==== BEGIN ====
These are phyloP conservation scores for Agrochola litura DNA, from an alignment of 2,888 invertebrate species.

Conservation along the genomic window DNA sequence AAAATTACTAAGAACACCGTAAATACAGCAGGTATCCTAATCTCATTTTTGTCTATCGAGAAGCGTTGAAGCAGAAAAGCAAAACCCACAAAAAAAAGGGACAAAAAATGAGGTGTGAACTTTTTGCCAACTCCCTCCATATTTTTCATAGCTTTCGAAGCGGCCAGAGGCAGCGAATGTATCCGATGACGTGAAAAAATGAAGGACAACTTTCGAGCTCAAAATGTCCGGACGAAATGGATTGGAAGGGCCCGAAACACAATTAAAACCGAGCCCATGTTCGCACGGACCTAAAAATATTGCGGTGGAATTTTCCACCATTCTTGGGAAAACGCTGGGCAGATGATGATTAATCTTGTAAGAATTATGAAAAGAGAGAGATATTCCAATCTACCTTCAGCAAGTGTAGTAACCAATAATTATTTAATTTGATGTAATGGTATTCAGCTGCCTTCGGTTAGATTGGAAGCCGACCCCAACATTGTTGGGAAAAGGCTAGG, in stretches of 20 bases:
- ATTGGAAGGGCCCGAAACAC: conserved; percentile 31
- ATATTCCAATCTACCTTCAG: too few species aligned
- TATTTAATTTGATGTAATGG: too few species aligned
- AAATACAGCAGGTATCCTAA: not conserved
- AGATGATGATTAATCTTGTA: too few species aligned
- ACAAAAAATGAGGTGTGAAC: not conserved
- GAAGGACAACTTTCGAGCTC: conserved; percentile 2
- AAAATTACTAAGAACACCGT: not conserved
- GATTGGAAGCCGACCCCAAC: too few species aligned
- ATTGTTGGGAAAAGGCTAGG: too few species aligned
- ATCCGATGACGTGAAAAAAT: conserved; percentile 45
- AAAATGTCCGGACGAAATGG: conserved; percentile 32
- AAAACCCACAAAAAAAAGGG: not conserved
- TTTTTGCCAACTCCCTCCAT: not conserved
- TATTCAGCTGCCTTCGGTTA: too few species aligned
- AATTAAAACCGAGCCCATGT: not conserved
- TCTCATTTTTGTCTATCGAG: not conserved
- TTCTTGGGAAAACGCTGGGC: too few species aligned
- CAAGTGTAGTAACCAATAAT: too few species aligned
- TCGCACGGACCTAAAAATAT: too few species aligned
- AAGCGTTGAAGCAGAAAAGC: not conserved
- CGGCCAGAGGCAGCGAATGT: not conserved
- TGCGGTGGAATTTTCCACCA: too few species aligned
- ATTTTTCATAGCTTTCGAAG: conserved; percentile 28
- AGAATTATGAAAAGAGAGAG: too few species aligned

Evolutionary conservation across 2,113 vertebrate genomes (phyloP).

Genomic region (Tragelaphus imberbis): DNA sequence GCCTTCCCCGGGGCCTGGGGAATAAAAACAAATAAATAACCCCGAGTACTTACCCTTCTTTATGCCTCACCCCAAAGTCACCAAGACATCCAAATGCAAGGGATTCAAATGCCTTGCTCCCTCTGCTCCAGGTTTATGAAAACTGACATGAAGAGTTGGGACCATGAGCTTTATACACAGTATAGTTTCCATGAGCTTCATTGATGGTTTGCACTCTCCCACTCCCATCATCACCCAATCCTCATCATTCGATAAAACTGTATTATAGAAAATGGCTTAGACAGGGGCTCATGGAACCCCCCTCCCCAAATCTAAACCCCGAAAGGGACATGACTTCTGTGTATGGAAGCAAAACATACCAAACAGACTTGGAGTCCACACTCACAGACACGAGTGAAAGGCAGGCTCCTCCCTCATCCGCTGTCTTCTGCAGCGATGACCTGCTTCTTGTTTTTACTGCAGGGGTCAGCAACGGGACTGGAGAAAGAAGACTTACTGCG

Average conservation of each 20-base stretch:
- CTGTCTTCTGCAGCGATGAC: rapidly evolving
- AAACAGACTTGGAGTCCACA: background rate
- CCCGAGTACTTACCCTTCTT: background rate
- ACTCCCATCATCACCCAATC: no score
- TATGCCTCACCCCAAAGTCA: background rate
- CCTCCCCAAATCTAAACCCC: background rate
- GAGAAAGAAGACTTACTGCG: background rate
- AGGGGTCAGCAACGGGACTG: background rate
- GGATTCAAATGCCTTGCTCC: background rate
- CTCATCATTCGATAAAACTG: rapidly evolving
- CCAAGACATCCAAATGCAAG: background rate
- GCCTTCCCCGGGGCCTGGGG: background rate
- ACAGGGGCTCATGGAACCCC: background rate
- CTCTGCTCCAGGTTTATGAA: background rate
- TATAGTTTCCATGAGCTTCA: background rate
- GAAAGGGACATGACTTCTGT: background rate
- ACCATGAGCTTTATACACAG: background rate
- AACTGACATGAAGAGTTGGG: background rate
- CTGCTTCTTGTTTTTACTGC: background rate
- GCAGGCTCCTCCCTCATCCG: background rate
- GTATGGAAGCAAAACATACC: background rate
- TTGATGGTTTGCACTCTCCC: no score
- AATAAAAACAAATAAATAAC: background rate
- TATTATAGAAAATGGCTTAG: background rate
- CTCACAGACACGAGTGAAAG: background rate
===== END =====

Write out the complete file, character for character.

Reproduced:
These are phyloP conservation scores for Agrochola litura DNA, from an alignment of 2,888 invertebrate species.

Conservation along the genomic window DNA sequence AAAATTACTAAGAACACCGTAAATACAGCAGGTATCCTAATCTCATTTTTGTCTATCGAGAAGCGTTGAAGCAGAAAAGCAAAACCCACAAAAAAAAGGGACAAAAAATGAGGTGTGAACTTTTTGCCAACTCCCTCCATATTTTTCATAGCTTTCGAAGCGGCCAGAGGCAGCGAATGTATCCGATGACGTGAAAAAATGAAGGACAACTTTCGAGCTCAAAATGTCCGGACGAAATGGATTGGAAGGGCCCGAAACACAATTAAAACCGAGCCCATGTTCGCACGGACCTAAAAATATTGCGGTGGAATTTTCCACCATTCTTGGGAAAACGCTGGGCAGATGATGATTAATCTTGTAAGAATTATGAAAAGAGAGAGATATTCCAATCTACCTTCAGCAAGTGTAGTAACCAATAATTATTTAATTTGATGTAATGGTATTCAGCTGCCTTCGGTTAGATTGGAAGCCGACCCCAACATTGTTGGGAAAAGGCTAGG, in stretches of 20 bases:
- ATTGGAAGGGCCCGAAACAC: conserved; percentile 31
- ATATTCCAATCTACCTTCAG: too few species aligned
- TATTTAATTTGATGTAATGG: too few species aligned
- AAATACAGCAGGTATCCTAA: not conserved
- AGATGATGATTAATCTTGTA: too few species aligned
- ACAAAAAATGAGGTGTGAAC: not conserved
- GAAGGACAACTTTCGAGCTC: conserved; percentile 2
- AAAATTACTAAGAACACCGT: not conserved
- GATTGGAAGCCGACCCCAAC: too few species aligned
- ATTGTTGGGAAAAGGCTAGG: too few species aligned
- ATCCGATGACGTGAAAAAAT: conserved; percentile 45
- AAAATGTCCGGACGAAATGG: conserved; percentile 32
- AAAACCCACAAAAAAAAGGG: not conserved
- TTTTTGCCAACTCCCTCCAT: not conserved
- TATTCAGCTGCCTTCGGTTA: too few species aligned
- AATTAAAACCGAGCCCATGT: not conserved
- TCTCATTTTTGTCTATCGAG: not conserved
- TTCTTGGGAAAACGCTGGGC: too few species aligned
- CAAGTGTAGTAACCAATAAT: too few species aligned
- TCGCACGGACCTAAAAATAT: too few species aligned
- AAGCGTTGAAGCAGAAAAGC: not conserved
- CGGCCAGAGGCAGCGAATGT: not conserved
- TGCGGTGGAATTTTCCACCA: too few species aligned
- ATTTTTCATAGCTTTCGAAG: conserved; percentile 28
- AGAATTATGAAAAGAGAGAG: too few species aligned

Evolutionary conservation across 2,113 vertebrate genomes (phyloP).

Genomic region (Tragelaphus imberbis): DNA sequence GCCTTCCCCGGGGCCTGGGGAATAAAAACAAATAAATAACCCCGAGTACTTACCCTTCTTTATGCCTCACCCCAAAGTCACCAAGACATCCAAATGCAAGGGATTCAAATGCCTTGCTCCCTCTGCTCCAGGTTTATGAAAACTGACATGAAGAGTTGGGACCATGAGCTTTATACACAGTATAGTTTCCATGAGCTTCATTGATGGTTTGCACTCTCCCACTCCCATCATCACCCAATCCTCATCATTCGATAAAACTGTATTATAGAAAATGGCTTAGACAGGGGCTCATGGAACCCCCCTCCCCAAATCTAAACCCCGAAAGGGACATGACTTCTGTGTATGGAAGCAAAACATACCAAACAGACTTGGAGTCCACACTCACAGACACGAGTGAAAGGCAGGCTCCTCCCTCATCCGCTGTCTTCTGCAGCGATGACCTGCTTCTTGTTTTTACTGCAGGGGTCAGCAACGGGACTGGAGAAAGAAGACTTACTGCG

Average conservation of each 20-base stretch:
- CTGTCTTCTGCAGCGATGAC: rapidly evolving
- AAACAGACTTGGAGTCCACA: background rate
- CCCGAGTACTTACCCTTCTT: background rate
- ACTCCCATCATCACCCAATC: no score
- TATGCCTCACCCCAAAGTCA: background rate
- CCTCCCCAAATCTAAACCCC: background rate
- GAGAAAGAAGACTTACTGCG: background rate
- AGGGGTCAGCAACGGGACTG: background rate
- GGATTCAAATGCCTTGCTCC: background rate
- CTCATCATTCGATAAAACTG: rapidly evolving
- CCAAGACATCCAAATGCAAG: background rate
- GCCTTCCCCGGGGCCTGGGG: background rate
- ACAGGGGCTCATGGAACCCC: background rate
- CTCTGCTCCAGGTTTATGAA: background rate
- TATAGTTTCCATGAGCTTCA: background rate
- GAAAGGGACATGACTTCTGT: background rate
- ACCATGAGCTTTATACACAG: background rate
- AACTGACATGAAGAGTTGGG: background rate
- CTGCTTCTTGTTTTTACTGC: background rate
- GCAGGCTCCTCCCTCATCCG: background rate
- GTATGGAAGCAAAACATACC: background rate
- TTGATGGTTTGCACTCTCCC: no score
- AATAAAAACAAATAAATAAC: background rate
- TATTATAGAAAATGGCTTAG: background rate
- CTCACAGACACGAGTGAAAG: background rate